The most wonderful time of the year?

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“Tis the season to be jolly…”

But behind all the festivities, cheery smiles and ruby red cheeks, the festive period can often be far from jolly for some people.

From financial strains and the pressures of last-minute shopping, to the heightened expectations around always being on form and ensuring the period is fun filled for the whole family, the period leading up to 25th December can be anxiety provoking to say the least. And that’s ok.

It’s normal to find things a bit of a strain at this time of year. But we invite you to give yourself a break and take the pressure off a bit.

The top stressors people face during the festive period:

1. Buying the presents
2. Food shopping
3. Food prep
4. Present wrapping
5. Hiding the presents
6. Family feuds
7. Pressure to be happy
8. Seeing all the family
9. Merging multiple sets of family traditions

Whilst we can’t totally take away these stressors, here are three simple tips to help ease the strain this year:

1. Make lists: Where possible make lists of all the things you have to do and when they need to be done by. Not only can this help to de-clutter your mind, it can also ensure you spread the cost and burden of the festivities out over a period of a few months. Try to avoid leaving things to the last minute. Not only will this stress you out, but you are likely to end up having extra cost pressures too doing everything at the same time.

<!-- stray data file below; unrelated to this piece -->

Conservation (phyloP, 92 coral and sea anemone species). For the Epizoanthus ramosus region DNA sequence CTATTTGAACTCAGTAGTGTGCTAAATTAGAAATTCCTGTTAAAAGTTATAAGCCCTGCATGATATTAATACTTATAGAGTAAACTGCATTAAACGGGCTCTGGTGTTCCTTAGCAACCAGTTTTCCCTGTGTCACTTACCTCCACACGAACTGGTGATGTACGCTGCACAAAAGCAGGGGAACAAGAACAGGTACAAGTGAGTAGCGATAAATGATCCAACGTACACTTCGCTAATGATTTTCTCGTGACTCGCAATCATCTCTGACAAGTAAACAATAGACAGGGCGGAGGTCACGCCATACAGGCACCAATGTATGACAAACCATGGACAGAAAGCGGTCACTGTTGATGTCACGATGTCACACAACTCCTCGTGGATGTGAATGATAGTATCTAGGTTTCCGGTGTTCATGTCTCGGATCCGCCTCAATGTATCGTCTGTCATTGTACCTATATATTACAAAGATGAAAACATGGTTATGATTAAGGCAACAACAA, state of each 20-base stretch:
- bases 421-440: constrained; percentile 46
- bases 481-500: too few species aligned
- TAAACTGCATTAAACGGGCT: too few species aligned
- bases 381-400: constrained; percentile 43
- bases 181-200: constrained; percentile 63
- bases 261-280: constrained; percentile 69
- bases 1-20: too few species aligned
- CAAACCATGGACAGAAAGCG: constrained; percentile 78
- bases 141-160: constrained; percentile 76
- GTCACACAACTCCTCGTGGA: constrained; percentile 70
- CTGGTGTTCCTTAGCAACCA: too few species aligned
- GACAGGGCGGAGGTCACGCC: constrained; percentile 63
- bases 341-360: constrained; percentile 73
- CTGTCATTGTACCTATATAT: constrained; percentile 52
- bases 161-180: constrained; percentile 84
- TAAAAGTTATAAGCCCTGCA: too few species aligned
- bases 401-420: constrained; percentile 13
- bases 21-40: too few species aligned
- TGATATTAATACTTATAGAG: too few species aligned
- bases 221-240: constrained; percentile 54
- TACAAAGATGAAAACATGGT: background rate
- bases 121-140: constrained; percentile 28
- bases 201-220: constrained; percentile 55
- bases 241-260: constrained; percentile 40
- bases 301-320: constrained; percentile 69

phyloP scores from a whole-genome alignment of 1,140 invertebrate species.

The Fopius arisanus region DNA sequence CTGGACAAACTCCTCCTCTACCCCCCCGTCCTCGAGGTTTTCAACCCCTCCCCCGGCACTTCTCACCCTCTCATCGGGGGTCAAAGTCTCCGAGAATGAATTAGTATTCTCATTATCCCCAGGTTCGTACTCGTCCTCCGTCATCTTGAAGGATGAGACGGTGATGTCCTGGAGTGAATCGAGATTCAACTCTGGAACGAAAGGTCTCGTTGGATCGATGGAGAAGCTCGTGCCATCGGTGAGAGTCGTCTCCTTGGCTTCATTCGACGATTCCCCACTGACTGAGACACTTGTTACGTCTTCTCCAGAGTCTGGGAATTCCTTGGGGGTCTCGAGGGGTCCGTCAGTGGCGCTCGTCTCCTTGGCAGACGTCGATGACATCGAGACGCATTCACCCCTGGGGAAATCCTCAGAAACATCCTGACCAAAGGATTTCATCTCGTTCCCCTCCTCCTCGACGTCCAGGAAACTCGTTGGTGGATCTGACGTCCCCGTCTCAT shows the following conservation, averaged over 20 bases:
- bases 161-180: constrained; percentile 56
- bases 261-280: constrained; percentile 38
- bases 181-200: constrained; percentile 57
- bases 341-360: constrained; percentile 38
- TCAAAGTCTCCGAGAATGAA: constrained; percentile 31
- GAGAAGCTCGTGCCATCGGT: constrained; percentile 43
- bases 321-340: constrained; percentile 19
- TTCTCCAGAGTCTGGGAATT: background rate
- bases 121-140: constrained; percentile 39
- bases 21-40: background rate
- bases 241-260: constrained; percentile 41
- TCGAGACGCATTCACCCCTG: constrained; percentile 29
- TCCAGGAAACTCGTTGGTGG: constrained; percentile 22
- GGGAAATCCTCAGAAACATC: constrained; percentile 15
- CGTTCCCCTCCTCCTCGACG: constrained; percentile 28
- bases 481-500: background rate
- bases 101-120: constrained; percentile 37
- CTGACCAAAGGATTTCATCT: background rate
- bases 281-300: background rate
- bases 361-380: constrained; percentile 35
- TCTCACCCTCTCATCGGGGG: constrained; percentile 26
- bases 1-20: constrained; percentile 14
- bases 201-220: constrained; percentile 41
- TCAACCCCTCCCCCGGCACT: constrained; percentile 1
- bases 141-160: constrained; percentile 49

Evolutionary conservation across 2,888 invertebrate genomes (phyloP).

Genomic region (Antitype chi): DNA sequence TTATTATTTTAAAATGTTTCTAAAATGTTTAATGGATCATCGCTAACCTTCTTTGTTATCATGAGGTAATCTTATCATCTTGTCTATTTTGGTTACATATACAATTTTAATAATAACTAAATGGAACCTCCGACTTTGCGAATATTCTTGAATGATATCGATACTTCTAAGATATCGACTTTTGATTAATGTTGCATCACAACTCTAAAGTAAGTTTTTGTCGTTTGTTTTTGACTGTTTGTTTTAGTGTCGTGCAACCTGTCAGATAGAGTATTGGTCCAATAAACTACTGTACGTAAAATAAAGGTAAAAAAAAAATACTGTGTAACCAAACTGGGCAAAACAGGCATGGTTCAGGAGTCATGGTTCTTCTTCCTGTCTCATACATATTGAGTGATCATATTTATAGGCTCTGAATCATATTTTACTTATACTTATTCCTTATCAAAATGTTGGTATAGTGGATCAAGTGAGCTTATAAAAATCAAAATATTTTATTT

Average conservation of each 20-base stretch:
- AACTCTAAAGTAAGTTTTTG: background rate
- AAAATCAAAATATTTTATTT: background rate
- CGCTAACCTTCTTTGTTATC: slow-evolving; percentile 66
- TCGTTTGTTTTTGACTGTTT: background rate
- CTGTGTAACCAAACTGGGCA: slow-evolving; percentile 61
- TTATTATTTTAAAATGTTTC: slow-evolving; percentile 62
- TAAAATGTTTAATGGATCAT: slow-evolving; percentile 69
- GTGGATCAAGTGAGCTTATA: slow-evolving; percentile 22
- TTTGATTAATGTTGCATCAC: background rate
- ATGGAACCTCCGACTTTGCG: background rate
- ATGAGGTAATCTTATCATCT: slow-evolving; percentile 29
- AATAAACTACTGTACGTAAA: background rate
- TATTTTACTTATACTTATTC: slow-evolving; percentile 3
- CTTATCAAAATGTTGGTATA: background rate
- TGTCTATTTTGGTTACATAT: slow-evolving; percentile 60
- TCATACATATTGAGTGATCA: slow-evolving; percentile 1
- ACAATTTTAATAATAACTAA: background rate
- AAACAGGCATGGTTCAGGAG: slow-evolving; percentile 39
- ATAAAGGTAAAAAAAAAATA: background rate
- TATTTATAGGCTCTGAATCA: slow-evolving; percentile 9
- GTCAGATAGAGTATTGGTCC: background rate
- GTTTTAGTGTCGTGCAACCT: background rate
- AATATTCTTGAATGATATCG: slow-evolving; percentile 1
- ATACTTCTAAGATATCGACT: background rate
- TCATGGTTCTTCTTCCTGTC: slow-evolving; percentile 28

2. Delegate: Don’t try to take on the whole weight on your shoulders alone. Instead, ask people in advance for their help. Set specific people tasks for people, such as what they might cook, what decorations they are in charge of and what games might be played. Actually, getting everyone involved can really make the whole process a lot more inclusive and can ensure the preparations actually feel fun for everyone.

3. Coping strategies: If you are unable to resolve any family issues, plan in advance what your coping strategies for dealing with this time period will be. For instance, you may wish to practice some deep breathing, or visualise a calm relaxing atmosphere. Where possible get a plan in place to ensure you can all get outside in the fresh air on the day. Just getting out of the house can often be key to relieving any built-up tension.

For those struggling with stress during this time, never be afraid to reach out for help or talk to a loved one. Just talking about how you are feeling can really help.

For those who feel that they need that extra layer of support this year, we would encourage them to reach out to their GP, or other available support quickly. Reaching out is a positive step to managing your mental health.

For mental health support: https://www.nhs.uk/oneyou/

Access support alongside your GP if you are struggling using NHS 111 or click on https://www.nhs.uk/oneyou/every-mind-matters/urgent-support/

If you or someone you know is struggling with high stress, depression or suicidal thoughts, please call the Samaritans on 116 123. They are available 24 hours a day, 7 days a week www.samaritans.org or text SHOUT to 85258 in the UK to text with a trained crisis volunteer.

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